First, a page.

Ford To Change The Way The World Moves Once Again

As part of its continued innovation, Ford Motor Company is driving to be both an automotive and mobility company, ultimately to help change the way the world moves. In an exclusive interview,
Raj Nair, Ford’s Executive Vice President and Chief Technology Officer, told Louis Rumao of
AutoParts Asia, “Our roadmap includes not only smarter cars, but smarter roads and smarter cities. The excerpts:-

Q: A word about the unique and distinguished contribution of Ford?

Raj Nair: More than 113 years ago, our founder, Henry Ford’s calling wasn’t simply to build a strong business by introducing compelling products. He was passionate about the opportunity to create a better society. While he is well known for the invention of an affordable car that put the world on wheels, he was proudest of the mark he made on society. His perfecting of the moving assembly line ushered in another industrial revolution and, his doubling the wages of factory workers helped give rise to the American middle class. He proved that a great business makes excellent products, earns a healthy return and helps create a better world.

Q: What are some of the recent innovations of Ford that helped drive its business growth?

Raj Nair: Some of the innovations are our EcoBoost engines that save fuel, advanced lightweight materials that make trucks more capable, and advanced features and technologies that help drivers avoid accidents and improve safety. As part of the continued innovation, we are driving to be both an auto and mobility company, ultimately to help change the way the world moves.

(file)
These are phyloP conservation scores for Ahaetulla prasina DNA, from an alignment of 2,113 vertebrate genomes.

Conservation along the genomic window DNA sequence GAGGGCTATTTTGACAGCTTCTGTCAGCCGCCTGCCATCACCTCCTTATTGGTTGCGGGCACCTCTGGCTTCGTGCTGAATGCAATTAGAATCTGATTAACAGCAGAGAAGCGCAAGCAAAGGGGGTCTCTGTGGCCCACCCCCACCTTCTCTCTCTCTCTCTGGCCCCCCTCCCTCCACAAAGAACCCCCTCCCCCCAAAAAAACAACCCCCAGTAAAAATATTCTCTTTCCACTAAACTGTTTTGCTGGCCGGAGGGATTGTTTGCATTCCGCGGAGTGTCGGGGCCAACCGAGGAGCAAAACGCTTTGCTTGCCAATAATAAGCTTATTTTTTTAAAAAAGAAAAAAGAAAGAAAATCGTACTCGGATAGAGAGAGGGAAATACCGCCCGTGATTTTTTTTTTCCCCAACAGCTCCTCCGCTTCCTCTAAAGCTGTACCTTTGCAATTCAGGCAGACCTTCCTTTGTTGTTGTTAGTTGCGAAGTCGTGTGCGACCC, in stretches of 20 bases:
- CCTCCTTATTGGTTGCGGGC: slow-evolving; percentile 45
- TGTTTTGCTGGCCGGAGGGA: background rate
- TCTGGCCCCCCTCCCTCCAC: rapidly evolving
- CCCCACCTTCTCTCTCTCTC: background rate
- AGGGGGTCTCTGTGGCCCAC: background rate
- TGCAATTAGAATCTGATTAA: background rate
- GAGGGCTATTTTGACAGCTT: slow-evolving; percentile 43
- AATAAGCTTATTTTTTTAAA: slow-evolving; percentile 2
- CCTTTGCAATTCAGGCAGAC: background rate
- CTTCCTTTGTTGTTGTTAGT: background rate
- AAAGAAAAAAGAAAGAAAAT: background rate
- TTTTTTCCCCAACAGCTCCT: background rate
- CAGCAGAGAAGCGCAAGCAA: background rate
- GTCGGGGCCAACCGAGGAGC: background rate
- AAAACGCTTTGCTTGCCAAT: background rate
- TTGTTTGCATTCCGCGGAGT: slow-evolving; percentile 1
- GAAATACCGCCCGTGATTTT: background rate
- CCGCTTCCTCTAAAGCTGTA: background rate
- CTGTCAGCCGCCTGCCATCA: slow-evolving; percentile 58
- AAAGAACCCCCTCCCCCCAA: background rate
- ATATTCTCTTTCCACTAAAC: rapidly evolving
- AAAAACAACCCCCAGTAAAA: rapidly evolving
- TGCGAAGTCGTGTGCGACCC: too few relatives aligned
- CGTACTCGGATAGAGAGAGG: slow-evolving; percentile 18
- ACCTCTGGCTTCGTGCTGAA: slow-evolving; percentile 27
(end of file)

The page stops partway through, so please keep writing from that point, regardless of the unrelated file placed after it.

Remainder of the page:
Q: What do you really mean by ‘mobility’?

Raj Nair: At Ford, mobility is about far more than motion. It is really about progress, human progress. The world is changing. People interact in new ways. Share information differently. And they consume products and services in more ways than we have ever seen before.

Q: What are the factors that drive your thinking about mobility?

Raj Nair: Four important megatrends are driving our thinking about mobility. The first is urbanisation. Today, there are 28 megacities with total populations of more than 10 million people each. By 2030, we can expect to see at least 41 megacities, bringing us congestion and never-ending traffic jams that waste time, energy and resources impacting the future of personal mobility.
Our executive chairman, Bill Ford, has been a passionate advocate of the need for all of us to care more about the subject of mobility. He has for years been warning of global gridlock if we do not deal with the realities of urbanisation. The existing infrastructure for motor vehicles simply cannot sustain the sheer number of vehicles expected to be on the road in the coming years. Our roadmap has to include not only smarter cars, but smarter roads and smarter cities.

Q: What’s the second megatrend that affects the mobility considerations?